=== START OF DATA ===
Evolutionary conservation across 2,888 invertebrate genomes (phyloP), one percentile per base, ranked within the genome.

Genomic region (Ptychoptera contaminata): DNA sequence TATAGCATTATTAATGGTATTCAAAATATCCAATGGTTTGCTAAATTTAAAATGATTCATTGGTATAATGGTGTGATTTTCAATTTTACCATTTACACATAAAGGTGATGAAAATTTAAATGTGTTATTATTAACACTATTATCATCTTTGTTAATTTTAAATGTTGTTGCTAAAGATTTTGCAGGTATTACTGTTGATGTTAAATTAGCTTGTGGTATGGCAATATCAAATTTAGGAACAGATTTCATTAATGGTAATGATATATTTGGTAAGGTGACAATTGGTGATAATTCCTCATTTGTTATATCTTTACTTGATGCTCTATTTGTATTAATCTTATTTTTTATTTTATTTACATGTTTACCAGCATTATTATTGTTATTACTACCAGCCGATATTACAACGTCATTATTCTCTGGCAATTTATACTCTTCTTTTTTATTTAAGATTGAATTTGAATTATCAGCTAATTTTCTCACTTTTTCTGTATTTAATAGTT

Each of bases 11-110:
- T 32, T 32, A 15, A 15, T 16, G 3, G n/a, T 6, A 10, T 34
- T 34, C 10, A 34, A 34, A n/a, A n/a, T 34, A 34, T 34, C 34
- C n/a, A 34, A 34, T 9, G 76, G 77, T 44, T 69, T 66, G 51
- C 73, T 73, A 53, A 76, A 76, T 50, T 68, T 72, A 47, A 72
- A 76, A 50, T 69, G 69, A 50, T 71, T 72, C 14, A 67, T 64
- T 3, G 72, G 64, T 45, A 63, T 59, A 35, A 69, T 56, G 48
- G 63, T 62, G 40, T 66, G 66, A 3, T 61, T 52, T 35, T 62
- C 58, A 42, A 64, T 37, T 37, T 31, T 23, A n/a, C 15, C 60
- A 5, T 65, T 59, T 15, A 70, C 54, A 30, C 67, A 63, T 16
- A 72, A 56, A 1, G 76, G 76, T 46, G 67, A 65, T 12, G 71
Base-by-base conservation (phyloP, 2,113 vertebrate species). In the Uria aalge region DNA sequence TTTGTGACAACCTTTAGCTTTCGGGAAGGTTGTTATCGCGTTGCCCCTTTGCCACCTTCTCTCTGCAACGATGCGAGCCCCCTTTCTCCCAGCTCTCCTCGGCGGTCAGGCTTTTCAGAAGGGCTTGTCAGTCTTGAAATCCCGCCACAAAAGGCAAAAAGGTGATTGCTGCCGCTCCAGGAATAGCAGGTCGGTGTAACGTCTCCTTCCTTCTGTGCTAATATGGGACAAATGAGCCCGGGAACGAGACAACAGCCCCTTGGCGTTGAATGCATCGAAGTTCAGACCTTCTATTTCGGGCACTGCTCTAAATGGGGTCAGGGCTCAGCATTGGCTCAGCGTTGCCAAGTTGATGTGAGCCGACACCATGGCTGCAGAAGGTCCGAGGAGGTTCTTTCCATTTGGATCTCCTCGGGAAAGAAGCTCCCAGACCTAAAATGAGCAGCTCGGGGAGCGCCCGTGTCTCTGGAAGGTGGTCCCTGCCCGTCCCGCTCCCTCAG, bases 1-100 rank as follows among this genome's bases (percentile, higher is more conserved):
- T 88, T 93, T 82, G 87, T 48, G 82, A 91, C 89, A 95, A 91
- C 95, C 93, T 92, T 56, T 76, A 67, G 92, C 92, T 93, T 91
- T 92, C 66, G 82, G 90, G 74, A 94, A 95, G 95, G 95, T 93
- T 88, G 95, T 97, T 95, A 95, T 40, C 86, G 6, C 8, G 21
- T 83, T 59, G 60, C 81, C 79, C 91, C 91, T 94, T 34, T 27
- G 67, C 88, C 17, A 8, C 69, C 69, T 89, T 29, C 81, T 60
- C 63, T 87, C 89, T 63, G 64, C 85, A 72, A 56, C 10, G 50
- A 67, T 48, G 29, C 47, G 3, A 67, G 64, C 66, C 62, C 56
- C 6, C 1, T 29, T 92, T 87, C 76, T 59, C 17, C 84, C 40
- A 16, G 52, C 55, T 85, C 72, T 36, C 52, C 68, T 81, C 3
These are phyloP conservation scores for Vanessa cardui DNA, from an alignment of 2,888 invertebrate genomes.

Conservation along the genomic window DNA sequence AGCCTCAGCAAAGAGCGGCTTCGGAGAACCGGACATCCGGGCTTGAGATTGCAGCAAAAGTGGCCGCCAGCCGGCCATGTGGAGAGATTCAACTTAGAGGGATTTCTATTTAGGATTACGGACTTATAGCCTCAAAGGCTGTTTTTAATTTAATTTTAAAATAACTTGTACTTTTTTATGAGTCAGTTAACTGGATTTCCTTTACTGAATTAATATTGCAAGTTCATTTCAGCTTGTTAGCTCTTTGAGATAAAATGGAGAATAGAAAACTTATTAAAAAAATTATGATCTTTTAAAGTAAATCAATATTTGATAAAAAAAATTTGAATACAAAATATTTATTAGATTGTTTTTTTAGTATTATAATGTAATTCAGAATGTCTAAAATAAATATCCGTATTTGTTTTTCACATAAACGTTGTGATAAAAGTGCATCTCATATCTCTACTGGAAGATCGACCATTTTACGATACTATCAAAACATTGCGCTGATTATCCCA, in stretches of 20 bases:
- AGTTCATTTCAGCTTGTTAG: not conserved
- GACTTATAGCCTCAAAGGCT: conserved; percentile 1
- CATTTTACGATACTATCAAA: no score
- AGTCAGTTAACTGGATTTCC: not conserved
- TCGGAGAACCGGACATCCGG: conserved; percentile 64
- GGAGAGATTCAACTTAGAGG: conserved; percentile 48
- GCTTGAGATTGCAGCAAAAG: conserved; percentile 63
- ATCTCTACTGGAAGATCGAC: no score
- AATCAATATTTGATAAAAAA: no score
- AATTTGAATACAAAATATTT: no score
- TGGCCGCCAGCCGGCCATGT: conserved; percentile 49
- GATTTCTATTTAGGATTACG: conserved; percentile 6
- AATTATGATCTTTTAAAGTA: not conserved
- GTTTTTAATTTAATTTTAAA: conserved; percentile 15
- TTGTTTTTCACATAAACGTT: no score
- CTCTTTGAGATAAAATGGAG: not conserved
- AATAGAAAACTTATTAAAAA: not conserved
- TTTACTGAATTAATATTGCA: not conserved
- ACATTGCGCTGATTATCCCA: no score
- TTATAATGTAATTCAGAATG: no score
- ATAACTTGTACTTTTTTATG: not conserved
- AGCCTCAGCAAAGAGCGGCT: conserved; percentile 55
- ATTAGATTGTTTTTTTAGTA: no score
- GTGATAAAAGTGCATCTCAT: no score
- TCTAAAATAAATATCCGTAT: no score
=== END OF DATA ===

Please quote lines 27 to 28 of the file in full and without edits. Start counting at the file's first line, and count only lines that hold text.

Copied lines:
- AGTTCATTTCAGCTTGTTAG: not conserved
- GACTTATAGCCTCAAAGGCT: conserved; percentile 1